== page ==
Correction to this errata is to have the command remain the same, and the prose prior to the command to remain the same (it's fine) but to have the example code itself read: $ grep -lv Jane * sample diary.txt myprogram.c That'll solve the problems mentioned above.

Aurelio Jargas  Mar 26, 2013  Sep 26, 2013
PDF
Page 115
Last paragraph

The regular expression "j[:lower:]ne" is wrong. It should be "j[[:lower:]]ne", with two brackets. The same mistake is repeated in page 116, 1st paragraph.

Note from the Author or Editor:
Both here on pg 115 and later on page 116, "[:lower:]" should be replaced with "[[:lower:]]"

Aurelio Jargas  Mar 13, 2013  Sep 26, 2013
PDF
Page 116
1st paragraph

The regular expression "^:digit:" is wrong. It should be "^[[:digit:]]", with two brackets.

Note from the Author or Editor:
Change ":digit:" to "[[:digit:]]"

Aurelio Jargas  Mar 13, 2013  Sep 26, 2013
PDF
Page 117
2nd example

The -E option is missing from the grep command. It's mentioned in the previous paragraph, and it should be used for the regex "POST.*(Safari|Firefox)" to be correctly interpreted.

Note from the Author or Editor:
Second example, "grep" should be "grep -E" (with a space between the "#" and the opening quote of the argument to this example command)

Aurelio Jargas  Mar 13, 2013  Sep 26, 2013
PDF
Page 117
1st example

In the first "grep POST access_log" example, the output contains 4 lines: Firefox, Firefox, Firefox, Safari. But in the next paragraph, it's described that the last line is "Google Chrome running on Windows". The Chrome's user agent ID indeed ends with the word Safari, but it's not clear in the example, since its lines were trimmed to fit the page width. The example should be untrimmed to show the "Chrome" string, or the paragraph must be changed to say "Safari" instead "Chrome" to avoid confusion.

Note from the Author or Editor:
Last sentence, paragraph 2, should not reference Chrome but instead read: "... and the last is Safari."

Aurelio Jargas  Mar 13, 2013  Sep 26, 2013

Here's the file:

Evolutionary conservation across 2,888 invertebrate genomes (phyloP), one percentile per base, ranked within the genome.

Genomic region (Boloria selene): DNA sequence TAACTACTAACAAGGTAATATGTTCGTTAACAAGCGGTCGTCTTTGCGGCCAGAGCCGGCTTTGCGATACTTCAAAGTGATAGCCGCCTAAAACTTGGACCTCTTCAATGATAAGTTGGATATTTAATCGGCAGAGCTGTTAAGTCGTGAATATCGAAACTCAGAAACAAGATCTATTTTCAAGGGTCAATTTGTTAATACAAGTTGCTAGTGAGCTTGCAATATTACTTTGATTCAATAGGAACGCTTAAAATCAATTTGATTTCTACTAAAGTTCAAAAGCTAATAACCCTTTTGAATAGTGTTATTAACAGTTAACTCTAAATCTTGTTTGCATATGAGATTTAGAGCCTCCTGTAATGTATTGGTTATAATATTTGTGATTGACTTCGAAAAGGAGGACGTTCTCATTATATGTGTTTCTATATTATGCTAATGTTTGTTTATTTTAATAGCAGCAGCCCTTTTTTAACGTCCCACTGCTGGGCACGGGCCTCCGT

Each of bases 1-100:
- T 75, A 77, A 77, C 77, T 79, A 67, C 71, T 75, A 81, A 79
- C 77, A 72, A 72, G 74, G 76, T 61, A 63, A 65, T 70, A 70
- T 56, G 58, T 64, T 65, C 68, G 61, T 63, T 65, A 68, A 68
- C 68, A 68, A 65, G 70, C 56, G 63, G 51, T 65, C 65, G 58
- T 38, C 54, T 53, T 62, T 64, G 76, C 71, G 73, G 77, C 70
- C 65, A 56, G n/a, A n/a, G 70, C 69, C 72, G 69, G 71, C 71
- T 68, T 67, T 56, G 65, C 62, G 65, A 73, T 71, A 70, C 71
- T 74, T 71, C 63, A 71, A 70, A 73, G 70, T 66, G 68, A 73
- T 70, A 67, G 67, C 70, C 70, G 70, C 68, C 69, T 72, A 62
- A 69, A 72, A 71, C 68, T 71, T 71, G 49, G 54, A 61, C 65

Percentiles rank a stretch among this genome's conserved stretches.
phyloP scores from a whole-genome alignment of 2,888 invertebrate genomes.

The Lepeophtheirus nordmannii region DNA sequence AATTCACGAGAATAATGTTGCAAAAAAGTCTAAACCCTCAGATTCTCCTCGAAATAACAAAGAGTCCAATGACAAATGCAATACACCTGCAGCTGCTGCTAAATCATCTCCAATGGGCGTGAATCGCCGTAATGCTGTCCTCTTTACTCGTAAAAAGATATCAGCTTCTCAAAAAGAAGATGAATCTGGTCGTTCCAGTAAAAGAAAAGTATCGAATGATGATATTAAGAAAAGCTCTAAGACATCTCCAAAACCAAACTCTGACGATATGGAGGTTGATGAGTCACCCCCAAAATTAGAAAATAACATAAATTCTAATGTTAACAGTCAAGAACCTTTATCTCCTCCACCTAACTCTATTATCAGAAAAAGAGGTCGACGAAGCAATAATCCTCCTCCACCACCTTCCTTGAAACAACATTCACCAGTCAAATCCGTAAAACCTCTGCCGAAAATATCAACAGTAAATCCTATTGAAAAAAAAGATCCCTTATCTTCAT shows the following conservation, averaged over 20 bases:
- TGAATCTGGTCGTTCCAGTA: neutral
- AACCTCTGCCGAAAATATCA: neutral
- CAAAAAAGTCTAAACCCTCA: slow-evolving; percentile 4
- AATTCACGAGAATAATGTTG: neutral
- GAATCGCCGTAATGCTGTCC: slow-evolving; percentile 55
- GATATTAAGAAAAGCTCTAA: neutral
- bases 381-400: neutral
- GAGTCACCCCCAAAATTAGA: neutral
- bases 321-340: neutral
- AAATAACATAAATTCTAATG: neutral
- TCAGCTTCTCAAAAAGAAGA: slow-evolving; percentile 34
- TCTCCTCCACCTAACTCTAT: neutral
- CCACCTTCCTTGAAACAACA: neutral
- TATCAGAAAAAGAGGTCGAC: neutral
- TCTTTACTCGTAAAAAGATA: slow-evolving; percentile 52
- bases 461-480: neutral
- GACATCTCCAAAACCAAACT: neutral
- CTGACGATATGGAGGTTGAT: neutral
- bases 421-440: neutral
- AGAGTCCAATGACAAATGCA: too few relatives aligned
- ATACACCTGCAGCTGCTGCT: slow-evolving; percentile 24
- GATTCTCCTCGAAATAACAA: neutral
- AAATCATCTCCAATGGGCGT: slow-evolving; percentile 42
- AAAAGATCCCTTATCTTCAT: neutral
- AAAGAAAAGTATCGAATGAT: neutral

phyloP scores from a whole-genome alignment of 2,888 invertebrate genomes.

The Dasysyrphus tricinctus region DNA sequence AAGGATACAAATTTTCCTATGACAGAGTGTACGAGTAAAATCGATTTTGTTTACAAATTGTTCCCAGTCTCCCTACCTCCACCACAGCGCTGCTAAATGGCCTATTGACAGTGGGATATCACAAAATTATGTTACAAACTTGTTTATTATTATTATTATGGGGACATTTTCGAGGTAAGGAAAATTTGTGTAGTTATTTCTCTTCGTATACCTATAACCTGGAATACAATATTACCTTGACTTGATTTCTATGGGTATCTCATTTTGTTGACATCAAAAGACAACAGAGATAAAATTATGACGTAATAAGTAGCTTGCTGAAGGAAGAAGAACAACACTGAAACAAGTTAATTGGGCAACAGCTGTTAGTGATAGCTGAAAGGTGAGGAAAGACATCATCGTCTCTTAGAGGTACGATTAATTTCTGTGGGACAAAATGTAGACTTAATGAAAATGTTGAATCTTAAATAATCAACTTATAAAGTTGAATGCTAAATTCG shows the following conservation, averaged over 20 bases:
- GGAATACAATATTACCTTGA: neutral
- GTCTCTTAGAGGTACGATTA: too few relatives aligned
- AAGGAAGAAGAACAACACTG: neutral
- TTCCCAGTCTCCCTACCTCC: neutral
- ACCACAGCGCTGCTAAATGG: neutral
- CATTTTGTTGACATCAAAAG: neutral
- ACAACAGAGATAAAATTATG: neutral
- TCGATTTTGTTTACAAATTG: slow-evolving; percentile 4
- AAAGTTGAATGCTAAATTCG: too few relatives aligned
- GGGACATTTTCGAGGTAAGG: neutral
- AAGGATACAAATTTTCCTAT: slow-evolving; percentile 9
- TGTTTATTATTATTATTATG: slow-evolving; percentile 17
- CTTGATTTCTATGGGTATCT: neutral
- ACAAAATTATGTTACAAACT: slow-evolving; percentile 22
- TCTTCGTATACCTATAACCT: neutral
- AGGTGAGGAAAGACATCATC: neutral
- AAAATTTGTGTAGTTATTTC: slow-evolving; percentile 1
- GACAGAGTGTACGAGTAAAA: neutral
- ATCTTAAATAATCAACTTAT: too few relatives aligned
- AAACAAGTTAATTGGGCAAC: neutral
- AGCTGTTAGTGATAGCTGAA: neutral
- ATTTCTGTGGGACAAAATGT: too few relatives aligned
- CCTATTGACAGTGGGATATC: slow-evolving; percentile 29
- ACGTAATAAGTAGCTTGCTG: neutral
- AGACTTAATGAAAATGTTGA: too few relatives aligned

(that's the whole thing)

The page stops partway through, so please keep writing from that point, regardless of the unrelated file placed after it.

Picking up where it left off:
PDF
Page 126
middle of the page

The first find example in the page used -not -name "*gz" as a primary, but the following paragraph explained that it matches "all files whose names do not match the pattern *.gz." So, there's an extra dot in the *.gz pattern at the paragraph, or there's a missing dot at the find command. You choose :)

Note from the Author or Editor:
Need to add a dot to the "find" example to match the prose.

Aurelio Jargas  Mar 26, 2013  Sep 26, 2013
PDF
Page 127
3rd from last paragraph

"but if you don’t use it as ! the shell inevitably interprets it and generates some screwy error messages." -- I believe you meant \! instead !

Aurelio Jargas  Mar 26, 2013  Sep 26, 2013
PDF
Page 128
2nd to last paragraph

Just a silly filename mismatch between description and example: Here’s what the ls command has to say about the JPEG file Peanut.jpg: $ ls -l IMG_1912.JPG

Aurelio Jargas  Mar 26, 2013  Sep 26, 2013
PDF
Page 141
1st paragraph

"To achieve this, simply rename diary to something like older.diary, make a new diary file with today's entries, then append temp (with its old contents) to the new diary." "temp" must be changed to "older.diary" in the mentioned paragraph.

Note from the Author or Editor:
There's also a formatting mistake in this paragraph too: in the third sentence of the paragraph starting "Unix doesn't have" the words "make a new diary" should NOT be in italics.

Aurelio Jargas  Mar 27, 2013  Sep 26, 2013
PDF
Page 142
1st note

$HOME is missing from the note's example, since it improves the previous example which used $HOME (also the homedirlist.txt filename requires the ls to list the home dir, not the working dir). The full command should be: $ ls -l $HOME | colrm 1 30 > homedirlist.txt

Aurelio Jargas  Mar 27, 2013  Sep 26, 2013
PDF
Page 146
Table 6-1

"-k x ---- Ignore first x fields when sorting." I believe it's "Ignore first x-1 fields", because x is the field used for the sorting process.

Note from the Author or Editor:
Should be rephrased as "-k x ---- Start key at position x" to address this issue. Man page states it this way: -k, --key=POS1[,POS2] start a key at POS1, end it at POS2 (origin 1)

Aurelio Jargas  Mar 27, 2013  Sep 26, 2013
PDF
Page 147
last example

To make a real case insensitive filter, both sort and uniq must be flagged with the right options (sort -f, uniq -i). The -i option is missing for uniq in the example: tr -cs "[:alpha:]" "\n" < alice.txt | sort -f | uniq | wc -l

Aurelio Jargas  Mar 27, 2013  Sep 26, 2013